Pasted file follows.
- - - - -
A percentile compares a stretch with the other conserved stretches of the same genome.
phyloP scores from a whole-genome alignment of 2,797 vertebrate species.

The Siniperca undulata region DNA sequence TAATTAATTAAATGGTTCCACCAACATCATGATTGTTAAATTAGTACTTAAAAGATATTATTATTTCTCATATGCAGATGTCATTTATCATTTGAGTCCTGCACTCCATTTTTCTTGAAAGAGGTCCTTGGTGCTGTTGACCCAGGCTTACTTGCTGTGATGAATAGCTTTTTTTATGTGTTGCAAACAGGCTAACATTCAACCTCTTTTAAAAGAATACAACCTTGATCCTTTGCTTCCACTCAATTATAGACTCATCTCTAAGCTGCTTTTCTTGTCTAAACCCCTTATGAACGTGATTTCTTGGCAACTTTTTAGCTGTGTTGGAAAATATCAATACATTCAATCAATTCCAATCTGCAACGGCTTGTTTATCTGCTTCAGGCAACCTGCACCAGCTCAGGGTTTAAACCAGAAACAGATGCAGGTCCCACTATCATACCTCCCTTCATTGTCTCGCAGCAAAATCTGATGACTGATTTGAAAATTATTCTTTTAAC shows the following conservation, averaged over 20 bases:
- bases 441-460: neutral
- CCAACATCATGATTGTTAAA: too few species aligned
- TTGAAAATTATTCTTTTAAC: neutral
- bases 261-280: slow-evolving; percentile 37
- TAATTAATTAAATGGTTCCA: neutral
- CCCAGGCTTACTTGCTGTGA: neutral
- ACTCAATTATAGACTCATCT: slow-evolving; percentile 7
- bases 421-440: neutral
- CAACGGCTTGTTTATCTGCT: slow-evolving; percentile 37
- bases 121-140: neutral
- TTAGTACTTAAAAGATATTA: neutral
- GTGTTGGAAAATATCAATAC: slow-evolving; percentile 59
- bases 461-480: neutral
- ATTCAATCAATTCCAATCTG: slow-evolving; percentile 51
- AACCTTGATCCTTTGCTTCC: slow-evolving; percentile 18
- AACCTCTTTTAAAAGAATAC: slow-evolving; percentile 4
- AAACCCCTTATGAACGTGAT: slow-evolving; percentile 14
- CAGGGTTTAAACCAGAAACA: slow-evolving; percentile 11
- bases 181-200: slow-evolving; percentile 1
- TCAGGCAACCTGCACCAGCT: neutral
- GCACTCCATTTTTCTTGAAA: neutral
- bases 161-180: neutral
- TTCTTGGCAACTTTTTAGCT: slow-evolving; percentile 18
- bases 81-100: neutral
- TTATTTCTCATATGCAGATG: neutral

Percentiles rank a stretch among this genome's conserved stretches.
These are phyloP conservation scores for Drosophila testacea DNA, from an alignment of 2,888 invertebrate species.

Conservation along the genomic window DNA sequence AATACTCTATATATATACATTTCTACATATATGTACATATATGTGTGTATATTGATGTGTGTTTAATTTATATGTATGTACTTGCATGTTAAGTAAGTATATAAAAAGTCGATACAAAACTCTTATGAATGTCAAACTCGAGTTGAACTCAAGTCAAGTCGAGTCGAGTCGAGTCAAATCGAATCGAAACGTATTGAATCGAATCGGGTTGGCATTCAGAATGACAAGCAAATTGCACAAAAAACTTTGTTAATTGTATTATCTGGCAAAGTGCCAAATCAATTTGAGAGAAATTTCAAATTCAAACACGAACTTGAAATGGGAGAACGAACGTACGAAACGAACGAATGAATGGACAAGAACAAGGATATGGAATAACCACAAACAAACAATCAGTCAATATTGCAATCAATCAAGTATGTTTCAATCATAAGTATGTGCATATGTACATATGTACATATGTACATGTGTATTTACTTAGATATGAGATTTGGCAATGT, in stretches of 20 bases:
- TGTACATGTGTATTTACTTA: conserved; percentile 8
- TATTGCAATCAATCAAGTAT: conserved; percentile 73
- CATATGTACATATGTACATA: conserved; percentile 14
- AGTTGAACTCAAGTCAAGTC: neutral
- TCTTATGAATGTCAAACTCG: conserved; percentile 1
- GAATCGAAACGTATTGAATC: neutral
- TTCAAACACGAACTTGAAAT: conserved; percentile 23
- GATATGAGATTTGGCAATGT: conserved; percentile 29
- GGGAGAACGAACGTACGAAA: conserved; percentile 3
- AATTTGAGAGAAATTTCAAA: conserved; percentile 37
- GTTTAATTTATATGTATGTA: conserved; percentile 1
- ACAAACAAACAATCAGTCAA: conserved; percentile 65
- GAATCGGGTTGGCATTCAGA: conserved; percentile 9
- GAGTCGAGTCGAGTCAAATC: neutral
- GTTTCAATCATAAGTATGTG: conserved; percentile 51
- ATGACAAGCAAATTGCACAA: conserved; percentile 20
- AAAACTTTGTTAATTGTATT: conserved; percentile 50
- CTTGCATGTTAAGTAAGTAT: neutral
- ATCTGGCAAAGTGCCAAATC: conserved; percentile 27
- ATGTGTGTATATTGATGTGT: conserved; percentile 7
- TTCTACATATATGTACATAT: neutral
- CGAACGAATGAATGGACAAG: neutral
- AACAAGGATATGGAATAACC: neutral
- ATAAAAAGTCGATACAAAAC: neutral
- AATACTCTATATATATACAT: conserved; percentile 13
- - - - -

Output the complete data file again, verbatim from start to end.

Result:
A percentile compares a stretch with the other conserved stretches of the same genome.
phyloP scores from a whole-genome alignment of 2,797 vertebrate species.

The Siniperca undulata region DNA sequence TAATTAATTAAATGGTTCCACCAACATCATGATTGTTAAATTAGTACTTAAAAGATATTATTATTTCTCATATGCAGATGTCATTTATCATTTGAGTCCTGCACTCCATTTTTCTTGAAAGAGGTCCTTGGTGCTGTTGACCCAGGCTTACTTGCTGTGATGAATAGCTTTTTTTATGTGTTGCAAACAGGCTAACATTCAACCTCTTTTAAAAGAATACAACCTTGATCCTTTGCTTCCACTCAATTATAGACTCATCTCTAAGCTGCTTTTCTTGTCTAAACCCCTTATGAACGTGATTTCTTGGCAACTTTTTAGCTGTGTTGGAAAATATCAATACATTCAATCAATTCCAATCTGCAACGGCTTGTTTATCTGCTTCAGGCAACCTGCACCAGCTCAGGGTTTAAACCAGAAACAGATGCAGGTCCCACTATCATACCTCCCTTCATTGTCTCGCAGCAAAATCTGATGACTGATTTGAAAATTATTCTTTTAAC shows the following conservation, averaged over 20 bases:
- bases 441-460: neutral
- CCAACATCATGATTGTTAAA: too few species aligned
- TTGAAAATTATTCTTTTAAC: neutral
- bases 261-280: slow-evolving; percentile 37
- TAATTAATTAAATGGTTCCA: neutral
- CCCAGGCTTACTTGCTGTGA: neutral
- ACTCAATTATAGACTCATCT: slow-evolving; percentile 7
- bases 421-440: neutral
- CAACGGCTTGTTTATCTGCT: slow-evolving; percentile 37
- bases 121-140: neutral
- TTAGTACTTAAAAGATATTA: neutral
- GTGTTGGAAAATATCAATAC: slow-evolving; percentile 59
- bases 461-480: neutral
- ATTCAATCAATTCCAATCTG: slow-evolving; percentile 51
- AACCTTGATCCTTTGCTTCC: slow-evolving; percentile 18
- AACCTCTTTTAAAAGAATAC: slow-evolving; percentile 4
- AAACCCCTTATGAACGTGAT: slow-evolving; percentile 14
- CAGGGTTTAAACCAGAAACA: slow-evolving; percentile 11
- bases 181-200: slow-evolving; percentile 1
- TCAGGCAACCTGCACCAGCT: neutral
- GCACTCCATTTTTCTTGAAA: neutral
- bases 161-180: neutral
- TTCTTGGCAACTTTTTAGCT: slow-evolving; percentile 18
- bases 81-100: neutral
- TTATTTCTCATATGCAGATG: neutral

Percentiles rank a stretch among this genome's conserved stretches.
These are phyloP conservation scores for Drosophila testacea DNA, from an alignment of 2,888 invertebrate species.

Conservation along the genomic window DNA sequence AATACTCTATATATATACATTTCTACATATATGTACATATATGTGTGTATATTGATGTGTGTTTAATTTATATGTATGTACTTGCATGTTAAGTAAGTATATAAAAAGTCGATACAAAACTCTTATGAATGTCAAACTCGAGTTGAACTCAAGTCAAGTCGAGTCGAGTCGAGTCAAATCGAATCGAAACGTATTGAATCGAATCGGGTTGGCATTCAGAATGACAAGCAAATTGCACAAAAAACTTTGTTAATTGTATTATCTGGCAAAGTGCCAAATCAATTTGAGAGAAATTTCAAATTCAAACACGAACTTGAAATGGGAGAACGAACGTACGAAACGAACGAATGAATGGACAAGAACAAGGATATGGAATAACCACAAACAAACAATCAGTCAATATTGCAATCAATCAAGTATGTTTCAATCATAAGTATGTGCATATGTACATATGTACATATGTACATGTGTATTTACTTAGATATGAGATTTGGCAATGT, in stretches of 20 bases:
- TGTACATGTGTATTTACTTA: conserved; percentile 8
- TATTGCAATCAATCAAGTAT: conserved; percentile 73
- CATATGTACATATGTACATA: conserved; percentile 14
- AGTTGAACTCAAGTCAAGTC: neutral
- TCTTATGAATGTCAAACTCG: conserved; percentile 1
- GAATCGAAACGTATTGAATC: neutral
- TTCAAACACGAACTTGAAAT: conserved; percentile 23
- GATATGAGATTTGGCAATGT: conserved; percentile 29
- GGGAGAACGAACGTACGAAA: conserved; percentile 3
- AATTTGAGAGAAATTTCAAA: conserved; percentile 37
- GTTTAATTTATATGTATGTA: conserved; percentile 1
- ACAAACAAACAATCAGTCAA: conserved; percentile 65
- GAATCGGGTTGGCATTCAGA: conserved; percentile 9
- GAGTCGAGTCGAGTCAAATC: neutral
- GTTTCAATCATAAGTATGTG: conserved; percentile 51
- ATGACAAGCAAATTGCACAA: conserved; percentile 20
- AAAACTTTGTTAATTGTATT: conserved; percentile 50
- CTTGCATGTTAAGTAAGTAT: neutral
- ATCTGGCAAAGTGCCAAATC: conserved; percentile 27
- ATGTGTGTATATTGATGTGT: conserved; percentile 7
- TTCTACATATATGTACATAT: neutral
- CGAACGAATGAATGGACAAG: neutral
- AACAAGGATATGGAATAACC: neutral
- ATAAAAAGTCGATACAAAAC: neutral
- AATACTCTATATATATACAT: conserved; percentile 13